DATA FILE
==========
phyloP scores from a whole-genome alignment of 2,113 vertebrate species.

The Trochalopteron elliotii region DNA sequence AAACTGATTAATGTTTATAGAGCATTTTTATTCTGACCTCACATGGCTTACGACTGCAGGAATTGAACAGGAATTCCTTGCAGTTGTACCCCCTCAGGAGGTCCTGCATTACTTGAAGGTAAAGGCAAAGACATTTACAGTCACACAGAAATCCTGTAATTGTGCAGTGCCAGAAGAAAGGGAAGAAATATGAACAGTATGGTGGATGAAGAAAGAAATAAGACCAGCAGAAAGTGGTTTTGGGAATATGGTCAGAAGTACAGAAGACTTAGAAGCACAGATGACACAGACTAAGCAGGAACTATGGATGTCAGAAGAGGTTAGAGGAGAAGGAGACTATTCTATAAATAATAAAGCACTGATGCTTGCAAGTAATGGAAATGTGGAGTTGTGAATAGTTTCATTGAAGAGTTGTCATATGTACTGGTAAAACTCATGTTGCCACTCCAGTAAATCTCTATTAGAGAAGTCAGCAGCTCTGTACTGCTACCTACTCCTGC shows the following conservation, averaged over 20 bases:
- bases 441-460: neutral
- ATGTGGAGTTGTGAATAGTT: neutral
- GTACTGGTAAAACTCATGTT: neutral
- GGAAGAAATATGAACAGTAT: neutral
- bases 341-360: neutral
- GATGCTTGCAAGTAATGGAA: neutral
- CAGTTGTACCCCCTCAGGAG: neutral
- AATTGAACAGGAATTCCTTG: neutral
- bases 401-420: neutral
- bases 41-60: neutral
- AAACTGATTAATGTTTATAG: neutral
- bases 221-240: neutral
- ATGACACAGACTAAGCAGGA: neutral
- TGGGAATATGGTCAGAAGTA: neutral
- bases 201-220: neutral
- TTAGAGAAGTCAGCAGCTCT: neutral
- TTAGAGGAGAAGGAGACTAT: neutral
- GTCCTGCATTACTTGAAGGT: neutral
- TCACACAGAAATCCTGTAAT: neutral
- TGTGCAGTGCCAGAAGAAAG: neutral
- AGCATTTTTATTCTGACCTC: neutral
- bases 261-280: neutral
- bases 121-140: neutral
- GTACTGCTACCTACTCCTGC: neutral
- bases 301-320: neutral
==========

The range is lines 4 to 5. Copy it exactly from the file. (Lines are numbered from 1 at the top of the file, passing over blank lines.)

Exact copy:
- ATGTGGAGTTGTGAATAGTT: neutral
- GTACTGGTAAAACTCATGTT: neutral